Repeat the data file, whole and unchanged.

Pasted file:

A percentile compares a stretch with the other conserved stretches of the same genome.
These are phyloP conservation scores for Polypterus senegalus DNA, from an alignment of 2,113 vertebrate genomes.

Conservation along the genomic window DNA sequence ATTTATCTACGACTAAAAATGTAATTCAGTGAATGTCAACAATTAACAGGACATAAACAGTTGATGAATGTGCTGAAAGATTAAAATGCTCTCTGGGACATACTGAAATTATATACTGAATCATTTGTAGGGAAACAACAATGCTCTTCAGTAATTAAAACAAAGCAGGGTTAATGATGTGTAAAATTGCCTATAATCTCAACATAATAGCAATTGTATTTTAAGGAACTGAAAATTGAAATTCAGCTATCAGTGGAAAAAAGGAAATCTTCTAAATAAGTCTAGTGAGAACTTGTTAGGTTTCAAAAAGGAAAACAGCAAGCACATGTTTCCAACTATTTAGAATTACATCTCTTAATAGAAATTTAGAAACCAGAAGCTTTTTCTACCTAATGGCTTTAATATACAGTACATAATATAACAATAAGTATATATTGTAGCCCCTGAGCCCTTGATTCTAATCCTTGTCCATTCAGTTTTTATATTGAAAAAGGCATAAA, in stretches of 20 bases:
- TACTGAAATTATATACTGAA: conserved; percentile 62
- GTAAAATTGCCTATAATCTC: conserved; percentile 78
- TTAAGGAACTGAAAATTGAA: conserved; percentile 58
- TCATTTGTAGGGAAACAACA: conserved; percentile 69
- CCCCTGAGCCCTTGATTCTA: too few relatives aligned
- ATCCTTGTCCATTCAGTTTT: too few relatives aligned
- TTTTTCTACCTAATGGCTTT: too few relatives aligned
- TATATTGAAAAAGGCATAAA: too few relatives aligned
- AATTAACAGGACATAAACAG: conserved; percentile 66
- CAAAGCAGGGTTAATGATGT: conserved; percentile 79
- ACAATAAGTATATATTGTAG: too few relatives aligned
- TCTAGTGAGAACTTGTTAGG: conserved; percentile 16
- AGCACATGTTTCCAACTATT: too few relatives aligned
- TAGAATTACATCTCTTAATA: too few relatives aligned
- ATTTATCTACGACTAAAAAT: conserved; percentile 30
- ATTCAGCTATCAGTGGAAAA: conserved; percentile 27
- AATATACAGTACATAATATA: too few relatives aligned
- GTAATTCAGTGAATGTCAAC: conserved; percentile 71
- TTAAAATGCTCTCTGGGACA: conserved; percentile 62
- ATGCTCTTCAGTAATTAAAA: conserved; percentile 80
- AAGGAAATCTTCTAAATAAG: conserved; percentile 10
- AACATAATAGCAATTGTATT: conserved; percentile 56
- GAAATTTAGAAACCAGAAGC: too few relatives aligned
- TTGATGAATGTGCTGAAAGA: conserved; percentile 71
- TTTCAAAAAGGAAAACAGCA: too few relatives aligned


A percentile compares a stretch with the other conserved stretches of the same genome.
These are phyloP conservation scores for Polypterus senegalus DNA, from an alignment of 2,113 vertebrate genomes.

Conservation along the genomic window DNA sequence ATTTATCTACGACTAAAAATGTAATTCAGTGAATGTCAACAATTAACAGGACATAAACAGTTGATGAATGTGCTGAAAGATTAAAATGCTCTCTGGGACATACTGAAATTATATACTGAATCATTTGTAGGGAAACAACAATGCTCTTCAGTAATTAAAACAAAGCAGGGTTAATGATGTGTAAAATTGCCTATAATCTCAACATAATAGCAATTGTATTTTAAGGAACTGAAAATTGAAATTCAGCTATCAGTGGAAAAAAGGAAATCTTCTAAATAAGTCTAGTGAGAACTTGTTAGGTTTCAAAAAGGAAAACAGCAAGCACATGTTTCCAACTATTTAGAATTACATCTCTTAATAGAAATTTAGAAACCAGAAGCTTTTTCTACCTAATGGCTTTAATATACAGTACATAATATAACAATAAGTATATATTGTAGCCCCTGAGCCCTTGATTCTAATCCTTGTCCATTCAGTTTTTATATTGAAAAAGGCATAAA, in stretches of 20 bases:
- TACTGAAATTATATACTGAA: conserved; percentile 62
- GTAAAATTGCCTATAATCTC: conserved; percentile 78
- TTAAGGAACTGAAAATTGAA: conserved; percentile 58
- TCATTTGTAGGGAAACAACA: conserved; percentile 69
- CCCCTGAGCCCTTGATTCTA: too few relatives aligned
- ATCCTTGTCCATTCAGTTTT: too few relatives aligned
- TTTTTCTACCTAATGGCTTT: too few relatives aligned
- TATATTGAAAAAGGCATAAA: too few relatives aligned
- AATTAACAGGACATAAACAG: conserved; percentile 66
- CAAAGCAGGGTTAATGATGT: conserved; percentile 79
- ACAATAAGTATATATTGTAG: too few relatives aligned
- TCTAGTGAGAACTTGTTAGG: conserved; percentile 16
- AGCACATGTTTCCAACTATT: too few relatives aligned
- TAGAATTACATCTCTTAATA: too few relatives aligned
- ATTTATCTACGACTAAAAAT: conserved; percentile 30
- ATTCAGCTATCAGTGGAAAA: conserved; percentile 27
- AATATACAGTACATAATATA: too few relatives aligned
- GTAATTCAGTGAATGTCAAC: conserved; percentile 71
- TTAAAATGCTCTCTGGGACA: conserved; percentile 62
- ATGCTCTTCAGTAATTAAAA: conserved; percentile 80
- AAGGAAATCTTCTAAATAAG: conserved; percentile 10
- AACATAATAGCAATTGTATT: conserved; percentile 56
- GAAATTTAGAAACCAGAAGC: too few relatives aligned
- TTGATGAATGTGCTGAAAGA: conserved; percentile 71
- TTTCAAAAAGGAAAACAGCA: too few relatives aligned